BY SKEPTIK SINIKIAN
So I think I’ve finally figured out how this internet thing works. For a system of communication that’s supposed to simplify the way we do things–this internet business is pretty confusing. Trying to understand how to work with it when you’re coming in at the middle is like starting to watch "Days of Our Lives" midway through the season and understand what the heck is going on. (I still don’t know why Stefano is evil or why Marlena was possessed). I’ve finally set up my web blog. After trying and trying and giving Asbarez readers the runaround–the blog/website is finally up and can be visited at www.sinikian.blogspot.com. This time it’s for real. Feel free to write back and exchange ideas. I don’t take things personally–so all types of commen’s and letters are welcome. After all–everyone has an opinion–and it’s not a crime yet in this country to share your opinions openly.
Take last week’s column for instance. I wrote about the flip-flopping of the Democrats at their National Convention and stated my opinion. In response–I received numerous letters from Republicans and Democrats alike. Republicans praised me for finally seeing the light and Democrats thought I had been sniffing glue. But my column wasn’t an endorsement of Republicans. I simply stated my opinion about the Democratic Convention. I doubt anyone would disagree with me when I say that it was probably the most boring week of television up until the Republican Convention later this month.
One of the letters I received last week was a forward of a letter to the Editor by an Armenian who is presumably a Republican and was obviously a President Bush supporter. I’ve decided to share an excerpt from this letter because it illustrates an opinion that I disagree with and is part of my response this week to Armenian Bush supporters.
"[T]his Presidential election is not about the issues that both parties are talking about–or who can make the most promises to whichever interest group gives them the most money or votes–because all of these factors are irrelevant. The issue is simply who Osama and his buddies would fear most as President of the United States of America."
I agree with the first part of this statement that says that this election is not about the issues that the parties are talking about because the issues that the two parties are talking about non-issues such as Kerry’s war and post-war record. Did Senator Kerry throw medals or ribbons over the fence of the White House in protest of the Vietnam War? Did he throw his own ribbons or someone else’s ribbons? Who cares? I don’t care if Kerry threw an orangutan in pajamas over the fence because its irrelevant. The real issue in this election is the question that Ronald Reagan asked Americans when he challenged Jimmy Carter and then when he was seeking reelection to the White House against Walter Mondale–"Are you better off today than you were four years ago?" My answer is a resounding "no."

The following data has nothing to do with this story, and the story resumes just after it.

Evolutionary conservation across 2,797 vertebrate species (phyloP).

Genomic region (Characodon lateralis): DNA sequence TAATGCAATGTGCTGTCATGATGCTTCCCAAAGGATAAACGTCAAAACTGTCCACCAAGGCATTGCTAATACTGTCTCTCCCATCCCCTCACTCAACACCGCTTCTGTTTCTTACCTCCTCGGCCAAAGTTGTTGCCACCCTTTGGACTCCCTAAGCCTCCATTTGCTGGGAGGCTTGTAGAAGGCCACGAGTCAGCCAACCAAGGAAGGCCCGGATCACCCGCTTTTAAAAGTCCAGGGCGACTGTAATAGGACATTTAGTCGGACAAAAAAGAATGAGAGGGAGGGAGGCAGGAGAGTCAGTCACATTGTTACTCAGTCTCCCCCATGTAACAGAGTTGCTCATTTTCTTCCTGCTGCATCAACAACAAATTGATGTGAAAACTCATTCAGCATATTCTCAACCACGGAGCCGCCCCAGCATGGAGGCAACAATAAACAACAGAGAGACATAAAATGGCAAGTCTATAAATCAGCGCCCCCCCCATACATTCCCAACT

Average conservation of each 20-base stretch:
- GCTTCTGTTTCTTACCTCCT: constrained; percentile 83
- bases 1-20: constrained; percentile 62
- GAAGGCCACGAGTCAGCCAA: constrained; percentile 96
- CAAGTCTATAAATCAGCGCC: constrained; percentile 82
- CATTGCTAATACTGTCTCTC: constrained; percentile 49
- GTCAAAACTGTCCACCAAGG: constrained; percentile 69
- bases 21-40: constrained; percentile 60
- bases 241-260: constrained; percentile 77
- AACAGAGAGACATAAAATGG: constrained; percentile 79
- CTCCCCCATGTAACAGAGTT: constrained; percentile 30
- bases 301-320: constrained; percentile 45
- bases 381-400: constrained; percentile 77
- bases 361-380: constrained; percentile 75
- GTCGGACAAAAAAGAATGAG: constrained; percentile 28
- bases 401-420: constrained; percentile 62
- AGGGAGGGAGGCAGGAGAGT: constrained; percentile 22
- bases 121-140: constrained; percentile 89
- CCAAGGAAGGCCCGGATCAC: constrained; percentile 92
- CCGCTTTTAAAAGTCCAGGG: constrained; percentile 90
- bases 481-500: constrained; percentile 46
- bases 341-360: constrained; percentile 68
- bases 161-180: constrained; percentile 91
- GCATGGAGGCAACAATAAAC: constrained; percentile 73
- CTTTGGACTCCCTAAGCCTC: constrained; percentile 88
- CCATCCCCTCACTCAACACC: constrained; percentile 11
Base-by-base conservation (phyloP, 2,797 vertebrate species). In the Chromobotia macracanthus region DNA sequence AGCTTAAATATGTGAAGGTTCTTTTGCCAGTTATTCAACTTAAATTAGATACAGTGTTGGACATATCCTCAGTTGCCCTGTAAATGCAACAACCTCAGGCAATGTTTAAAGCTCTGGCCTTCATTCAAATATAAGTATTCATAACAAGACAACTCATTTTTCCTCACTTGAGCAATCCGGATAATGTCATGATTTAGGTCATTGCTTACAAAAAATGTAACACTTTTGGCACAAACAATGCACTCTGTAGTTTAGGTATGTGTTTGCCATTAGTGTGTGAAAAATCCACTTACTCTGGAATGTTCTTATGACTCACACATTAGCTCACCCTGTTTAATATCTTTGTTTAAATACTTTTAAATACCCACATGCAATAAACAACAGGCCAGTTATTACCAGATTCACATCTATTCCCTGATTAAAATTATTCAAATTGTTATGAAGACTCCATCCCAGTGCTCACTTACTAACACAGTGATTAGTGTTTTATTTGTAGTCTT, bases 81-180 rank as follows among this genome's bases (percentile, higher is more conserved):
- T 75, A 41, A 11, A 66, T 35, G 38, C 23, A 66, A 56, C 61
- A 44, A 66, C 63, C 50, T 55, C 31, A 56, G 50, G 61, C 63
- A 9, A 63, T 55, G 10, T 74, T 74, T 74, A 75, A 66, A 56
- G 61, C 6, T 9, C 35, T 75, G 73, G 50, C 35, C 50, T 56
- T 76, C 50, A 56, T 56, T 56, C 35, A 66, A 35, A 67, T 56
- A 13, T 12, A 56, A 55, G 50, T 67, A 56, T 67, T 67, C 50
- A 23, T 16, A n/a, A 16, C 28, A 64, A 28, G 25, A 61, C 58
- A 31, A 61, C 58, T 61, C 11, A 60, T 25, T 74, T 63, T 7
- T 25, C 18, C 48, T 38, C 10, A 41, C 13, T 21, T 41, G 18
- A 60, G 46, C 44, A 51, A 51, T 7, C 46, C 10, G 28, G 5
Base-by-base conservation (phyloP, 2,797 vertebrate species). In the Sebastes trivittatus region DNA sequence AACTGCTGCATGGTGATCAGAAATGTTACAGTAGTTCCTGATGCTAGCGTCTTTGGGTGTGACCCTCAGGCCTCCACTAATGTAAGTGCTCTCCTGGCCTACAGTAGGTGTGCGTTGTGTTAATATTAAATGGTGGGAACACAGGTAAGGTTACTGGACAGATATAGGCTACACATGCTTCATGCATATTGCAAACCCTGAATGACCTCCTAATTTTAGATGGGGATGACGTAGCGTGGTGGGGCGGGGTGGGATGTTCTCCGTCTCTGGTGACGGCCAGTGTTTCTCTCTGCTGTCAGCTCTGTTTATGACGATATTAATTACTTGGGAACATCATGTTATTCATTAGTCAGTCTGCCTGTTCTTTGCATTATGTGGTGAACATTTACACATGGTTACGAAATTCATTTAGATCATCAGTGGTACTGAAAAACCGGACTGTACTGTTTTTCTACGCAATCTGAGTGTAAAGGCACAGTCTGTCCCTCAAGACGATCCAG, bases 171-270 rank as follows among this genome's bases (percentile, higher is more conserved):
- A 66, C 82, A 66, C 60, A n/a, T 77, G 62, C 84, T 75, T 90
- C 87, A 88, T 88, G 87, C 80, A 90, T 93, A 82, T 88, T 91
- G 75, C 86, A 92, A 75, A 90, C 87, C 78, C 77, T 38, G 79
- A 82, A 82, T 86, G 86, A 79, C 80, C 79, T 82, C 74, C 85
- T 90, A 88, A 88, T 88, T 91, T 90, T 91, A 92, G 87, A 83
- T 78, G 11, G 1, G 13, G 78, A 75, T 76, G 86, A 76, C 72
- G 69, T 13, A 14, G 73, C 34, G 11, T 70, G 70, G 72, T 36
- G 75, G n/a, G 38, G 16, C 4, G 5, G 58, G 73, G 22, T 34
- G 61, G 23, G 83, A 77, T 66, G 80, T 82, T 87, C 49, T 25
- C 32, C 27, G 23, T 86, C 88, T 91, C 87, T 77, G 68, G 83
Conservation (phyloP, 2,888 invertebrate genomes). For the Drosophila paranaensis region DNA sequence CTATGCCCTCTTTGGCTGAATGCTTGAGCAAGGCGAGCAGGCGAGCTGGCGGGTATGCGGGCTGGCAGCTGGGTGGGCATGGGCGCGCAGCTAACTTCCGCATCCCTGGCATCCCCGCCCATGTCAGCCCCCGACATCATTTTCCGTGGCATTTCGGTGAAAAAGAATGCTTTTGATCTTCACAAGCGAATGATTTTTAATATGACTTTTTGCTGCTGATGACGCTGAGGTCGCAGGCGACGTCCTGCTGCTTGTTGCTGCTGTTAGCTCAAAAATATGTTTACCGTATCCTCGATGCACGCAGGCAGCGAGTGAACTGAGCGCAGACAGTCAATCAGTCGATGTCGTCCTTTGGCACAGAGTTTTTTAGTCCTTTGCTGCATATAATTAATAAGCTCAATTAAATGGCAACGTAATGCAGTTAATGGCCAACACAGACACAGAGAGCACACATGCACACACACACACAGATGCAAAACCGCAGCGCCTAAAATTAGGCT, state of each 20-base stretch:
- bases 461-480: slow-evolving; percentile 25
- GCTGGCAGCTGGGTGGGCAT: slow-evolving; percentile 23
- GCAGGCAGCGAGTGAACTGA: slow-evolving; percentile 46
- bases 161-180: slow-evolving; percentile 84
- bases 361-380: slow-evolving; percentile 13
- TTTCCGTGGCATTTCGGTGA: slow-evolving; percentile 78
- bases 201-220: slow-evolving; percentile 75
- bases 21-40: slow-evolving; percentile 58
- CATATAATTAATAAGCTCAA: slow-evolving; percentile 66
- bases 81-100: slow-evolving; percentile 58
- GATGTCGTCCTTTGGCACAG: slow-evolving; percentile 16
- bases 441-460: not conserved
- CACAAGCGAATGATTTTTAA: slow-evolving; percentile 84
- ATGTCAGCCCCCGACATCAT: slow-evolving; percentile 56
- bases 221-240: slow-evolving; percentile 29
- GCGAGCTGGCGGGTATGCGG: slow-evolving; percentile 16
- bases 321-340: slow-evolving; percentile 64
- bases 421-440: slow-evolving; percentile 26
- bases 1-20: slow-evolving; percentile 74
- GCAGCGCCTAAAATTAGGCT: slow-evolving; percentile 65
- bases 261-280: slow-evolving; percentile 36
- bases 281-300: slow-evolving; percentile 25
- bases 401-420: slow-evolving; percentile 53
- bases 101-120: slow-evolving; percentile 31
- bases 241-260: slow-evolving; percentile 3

And as for the question of whom Osama and his buddies would fear more? I personally think they would fear someone who was able to restore America’s glory and respected position in the world rather than gallivanting around the globe like a vigilante gunslinger from an old Western.
I appreciate that there are folks out there that still believe this election is about the War on Terror–but the War on Terror isn’t going to put books in classrooms for our schoolchildren. Nor has it helped bring down the cost of colleges and universities or created any stable–long term jobs.
The next time you call AOL or any other Internet Service Provider and you wonder why your customer service call is being answered by some young kid living in Punjabi–India–ask yourself why these jobs have left America and why places like West Virginia have an economy that parallels those in the third world. Or the next time you hear about another kid that died in Iraq–ask if he was looking for Bin Laden. Ask where your retirement investmen’s have disappeared to and why the top executives of Enron (Bush’s top campaign contributors) are still free and being driven around in limousines. And finally–the next time Vice President Dick Cheney talks about national energy policy and national security–ask how much money his former employer–Halliburton Inc.–has invested in Azerbaijan–a country which harbors Al Qaeda cells and hires Taliban fighters to fight against Christian Armenia’s defending their land in Karabagh.
I’m not a fan of Michael Moore and this column isn’t my version of "Fahrenheit 9/11." Nor is this an endorsement of one candidate over another. But–I’m sorry to say that there are a lot more questions to ask in this election that simply who will Osama Bin Laden and his buddies fear more. The real question is not who we will fear more but how long will we have to live being afraid of ourselves–of the world around us–and those enemies out there who relish in terrorizing us and our children. There are too many questions to be asked and no one who is willing to answer them truthfully.
I don’t want to live in a country where my beliefs and political views are defined by who a nefarious criminal genius fears more. We’ll just have to wait until November to see if the rest of America shares my sentimen’s.
Skeptik Sinikian is an angry Armenian-American with lots of useless ideas and opinions. He’d love to hear from you at SkeptikSinikian@aol.com or visit him at www.sinikian.blogspot.com.